Lance Camper's first argument asserts that Plaintiffs' fraud and misrepresentation claims are premised on defendants attempt to deprive Plaintiffs of their rights under California's Song-Beverly Consumer Warranty Act (the “Song-Beverly Act”). (Opp'n 7:8-12.) According to Lance Camper, because Plaintiffs allege “throughout the FAC that title passed to them in California… and the lemon law (Song-Beverly) applies to their claim, ” Lance Camper argues Plaintiffs were not deprived of those rights and could not have suffered harm. (Id. 7:2-14.) There are two problems with this argument. First, it remains unclear whether Plaintiffs are entitled to sue under the Song-Beverly Act given that they took delivery of the RV in Arizona. In short, it is unclear whether Plaintiffs have been “deprived” of their rights under the Song-Beverly Act. Second, and perhaps more importantly, Plaintiffs are allowed to plead alternative facts and theories. Lacey v. Maricopa Cty., 693 F.3d 896, 918 n. 10 (9th Cir. 2012). Thus, Plaintiffs' allegation that title passed in California and the Song-Beverly Act applies to them does not preclude Plaintiffs' fraud based claims.

         Lance Camper next alleges that leave to amend should be denied because the proposed FAC is not plead with sufficient particularity. Federal Rule of Civil Procedure Rule 9(b) provides that “[i]n alleging fraud or mistake, a party must state with particularity the circumstances constituting fraud or mistake. Malice, intent, knowledge, and other conditions of a person's mind may be alleged generally.” Fed.R.Civ.P. 9(b). The rule applies to all causes of action based in fraud. Vess v. Ciba-Geigy Corp. USA, 317 F.3d 1097, 1102-5 (9th Cir. 2003). It requires “the circumstances constituting the alleged fraud [to] be specific enough to give defendants notice of the particular misconduct so that they can defend against the charge and not just deny that they have done anything wrong.” Id. at 1106 (internal citations and quotation marks omitted). Thus, to survive a challenge based on Rule 9(b), a complaint must allege the “who, what, when, where, and how” of the misrepresentation. Id. The complaint must also explain why the representation complained of was false. Id.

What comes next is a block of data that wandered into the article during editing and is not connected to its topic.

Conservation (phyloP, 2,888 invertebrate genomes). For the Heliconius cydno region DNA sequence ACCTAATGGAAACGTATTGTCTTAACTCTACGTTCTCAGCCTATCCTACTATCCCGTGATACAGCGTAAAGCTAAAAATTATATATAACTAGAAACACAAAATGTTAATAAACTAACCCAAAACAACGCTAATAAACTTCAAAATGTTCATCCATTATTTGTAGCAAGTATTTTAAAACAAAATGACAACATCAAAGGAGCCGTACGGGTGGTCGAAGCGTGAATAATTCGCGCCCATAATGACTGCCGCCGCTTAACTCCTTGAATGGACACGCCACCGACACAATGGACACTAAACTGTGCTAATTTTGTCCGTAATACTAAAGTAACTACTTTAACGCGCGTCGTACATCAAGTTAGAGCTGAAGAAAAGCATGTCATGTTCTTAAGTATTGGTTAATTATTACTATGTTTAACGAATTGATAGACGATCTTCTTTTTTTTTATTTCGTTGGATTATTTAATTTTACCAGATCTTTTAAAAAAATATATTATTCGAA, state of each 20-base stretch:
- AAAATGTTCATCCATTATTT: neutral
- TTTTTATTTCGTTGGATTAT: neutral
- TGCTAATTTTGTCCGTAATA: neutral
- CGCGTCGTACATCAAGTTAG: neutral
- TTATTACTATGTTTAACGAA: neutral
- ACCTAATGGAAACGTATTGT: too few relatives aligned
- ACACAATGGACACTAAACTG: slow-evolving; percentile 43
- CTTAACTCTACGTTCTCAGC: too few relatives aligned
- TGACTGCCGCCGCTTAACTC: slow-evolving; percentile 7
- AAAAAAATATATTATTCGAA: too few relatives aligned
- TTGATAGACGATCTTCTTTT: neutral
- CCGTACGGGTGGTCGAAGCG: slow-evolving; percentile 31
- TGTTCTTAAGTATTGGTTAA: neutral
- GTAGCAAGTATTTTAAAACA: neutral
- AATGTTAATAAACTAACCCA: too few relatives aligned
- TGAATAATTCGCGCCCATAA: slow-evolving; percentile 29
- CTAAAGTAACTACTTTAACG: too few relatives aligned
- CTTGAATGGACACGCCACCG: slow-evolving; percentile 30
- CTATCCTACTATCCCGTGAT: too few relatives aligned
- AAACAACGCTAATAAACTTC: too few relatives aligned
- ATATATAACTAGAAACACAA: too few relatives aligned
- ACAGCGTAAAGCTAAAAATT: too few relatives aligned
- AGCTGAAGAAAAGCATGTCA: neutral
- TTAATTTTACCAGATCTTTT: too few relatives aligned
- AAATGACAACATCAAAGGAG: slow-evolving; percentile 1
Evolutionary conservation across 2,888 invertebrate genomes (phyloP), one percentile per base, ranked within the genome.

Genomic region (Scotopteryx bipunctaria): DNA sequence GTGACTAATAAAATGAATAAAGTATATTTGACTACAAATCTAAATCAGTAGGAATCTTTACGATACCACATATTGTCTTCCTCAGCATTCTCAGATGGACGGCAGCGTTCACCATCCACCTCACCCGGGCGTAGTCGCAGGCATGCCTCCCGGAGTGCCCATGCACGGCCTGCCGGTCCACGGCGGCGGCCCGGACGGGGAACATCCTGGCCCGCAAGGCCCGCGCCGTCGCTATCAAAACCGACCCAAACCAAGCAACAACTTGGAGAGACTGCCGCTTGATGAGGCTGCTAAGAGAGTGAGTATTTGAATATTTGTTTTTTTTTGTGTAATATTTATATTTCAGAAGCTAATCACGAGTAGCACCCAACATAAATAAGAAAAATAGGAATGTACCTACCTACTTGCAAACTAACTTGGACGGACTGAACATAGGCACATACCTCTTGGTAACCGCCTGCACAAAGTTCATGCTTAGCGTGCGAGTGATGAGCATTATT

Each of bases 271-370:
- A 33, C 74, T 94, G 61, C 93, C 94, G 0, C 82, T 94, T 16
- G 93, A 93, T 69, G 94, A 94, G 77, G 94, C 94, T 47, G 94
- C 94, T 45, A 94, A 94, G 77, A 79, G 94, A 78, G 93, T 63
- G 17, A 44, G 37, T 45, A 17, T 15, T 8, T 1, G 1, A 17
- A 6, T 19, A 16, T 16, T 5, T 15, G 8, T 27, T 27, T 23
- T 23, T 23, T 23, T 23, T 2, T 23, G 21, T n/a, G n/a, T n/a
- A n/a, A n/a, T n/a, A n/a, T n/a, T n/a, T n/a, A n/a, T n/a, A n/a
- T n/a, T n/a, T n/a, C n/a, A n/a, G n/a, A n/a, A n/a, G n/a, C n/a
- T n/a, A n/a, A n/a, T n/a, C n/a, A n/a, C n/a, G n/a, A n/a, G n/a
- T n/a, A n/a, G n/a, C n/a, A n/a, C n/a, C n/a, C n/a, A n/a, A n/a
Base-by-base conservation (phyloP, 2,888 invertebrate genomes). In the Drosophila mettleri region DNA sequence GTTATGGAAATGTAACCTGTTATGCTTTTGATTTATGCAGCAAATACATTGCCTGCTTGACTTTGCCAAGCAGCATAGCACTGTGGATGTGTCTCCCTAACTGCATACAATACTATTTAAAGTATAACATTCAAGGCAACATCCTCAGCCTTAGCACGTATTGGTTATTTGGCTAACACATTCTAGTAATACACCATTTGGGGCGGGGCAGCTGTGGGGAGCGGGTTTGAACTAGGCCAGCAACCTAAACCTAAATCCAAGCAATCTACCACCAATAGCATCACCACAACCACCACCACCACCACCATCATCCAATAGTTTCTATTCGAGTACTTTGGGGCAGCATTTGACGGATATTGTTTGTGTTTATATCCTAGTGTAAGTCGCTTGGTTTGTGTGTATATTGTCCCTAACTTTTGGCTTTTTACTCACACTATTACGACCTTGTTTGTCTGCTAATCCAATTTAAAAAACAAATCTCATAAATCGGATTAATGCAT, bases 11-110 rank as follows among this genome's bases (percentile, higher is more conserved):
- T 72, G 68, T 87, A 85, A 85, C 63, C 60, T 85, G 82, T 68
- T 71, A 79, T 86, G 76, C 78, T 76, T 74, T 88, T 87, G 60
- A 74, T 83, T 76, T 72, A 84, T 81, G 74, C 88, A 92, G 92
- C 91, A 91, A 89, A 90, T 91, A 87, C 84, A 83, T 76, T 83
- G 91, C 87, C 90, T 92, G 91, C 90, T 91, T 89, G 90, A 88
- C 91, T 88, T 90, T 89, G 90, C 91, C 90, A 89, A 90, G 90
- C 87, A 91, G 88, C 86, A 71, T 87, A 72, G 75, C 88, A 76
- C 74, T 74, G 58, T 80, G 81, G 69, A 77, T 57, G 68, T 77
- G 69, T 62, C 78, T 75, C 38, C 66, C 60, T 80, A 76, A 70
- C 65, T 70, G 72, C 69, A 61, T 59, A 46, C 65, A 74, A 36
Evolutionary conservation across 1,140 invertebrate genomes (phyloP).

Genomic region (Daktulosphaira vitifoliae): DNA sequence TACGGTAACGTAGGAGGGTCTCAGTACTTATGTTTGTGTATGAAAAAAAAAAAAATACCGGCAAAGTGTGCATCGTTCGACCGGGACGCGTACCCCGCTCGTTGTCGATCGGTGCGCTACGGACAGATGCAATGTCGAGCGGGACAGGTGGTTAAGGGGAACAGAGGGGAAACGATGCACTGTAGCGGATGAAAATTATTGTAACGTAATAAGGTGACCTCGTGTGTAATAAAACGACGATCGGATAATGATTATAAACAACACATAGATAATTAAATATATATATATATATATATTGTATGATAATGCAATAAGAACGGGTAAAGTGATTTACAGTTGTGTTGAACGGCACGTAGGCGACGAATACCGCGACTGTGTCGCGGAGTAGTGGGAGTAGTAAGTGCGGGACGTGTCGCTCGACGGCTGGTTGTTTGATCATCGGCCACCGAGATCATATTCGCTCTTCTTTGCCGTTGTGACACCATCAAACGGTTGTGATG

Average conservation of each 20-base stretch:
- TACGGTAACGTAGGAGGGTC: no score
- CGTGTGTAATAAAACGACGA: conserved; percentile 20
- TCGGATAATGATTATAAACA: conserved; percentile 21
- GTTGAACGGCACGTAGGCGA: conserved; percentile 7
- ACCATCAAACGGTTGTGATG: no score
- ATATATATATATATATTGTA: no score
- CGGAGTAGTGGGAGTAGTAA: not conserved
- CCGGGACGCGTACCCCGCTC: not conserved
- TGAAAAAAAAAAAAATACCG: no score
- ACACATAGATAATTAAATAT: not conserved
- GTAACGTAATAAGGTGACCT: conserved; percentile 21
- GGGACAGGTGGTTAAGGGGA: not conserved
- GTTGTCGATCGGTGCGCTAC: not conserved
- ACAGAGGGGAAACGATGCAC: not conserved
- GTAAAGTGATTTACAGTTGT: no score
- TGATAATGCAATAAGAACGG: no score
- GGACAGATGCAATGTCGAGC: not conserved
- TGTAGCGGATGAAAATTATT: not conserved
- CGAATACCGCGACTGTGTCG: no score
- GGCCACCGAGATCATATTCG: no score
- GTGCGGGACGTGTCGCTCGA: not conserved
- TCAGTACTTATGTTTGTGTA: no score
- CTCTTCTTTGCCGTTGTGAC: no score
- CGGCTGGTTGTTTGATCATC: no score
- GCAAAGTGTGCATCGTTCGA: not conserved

Here, Plaintiffs' fraud cause of action omits any information regarding the who, when, where and what was said. However, although the fraud-based claims are insufficiently pled, leave to amend should only be denied if the court “determines that the pleading could not possibly be cured by the allegation of other facts.” Ebner v. Fresh, Inc., 838 F.3d 958, 968 (9th Cir. 2016) (overruled on other grounds) (citing Doe v. United States, 58 F.3d 494, 497 (9th Cir. 1995). That is not the case here. Nothing prevents Plaintiffs from being able to plead their fraud-based claims with the particularity required by Rule 9(b). Because ...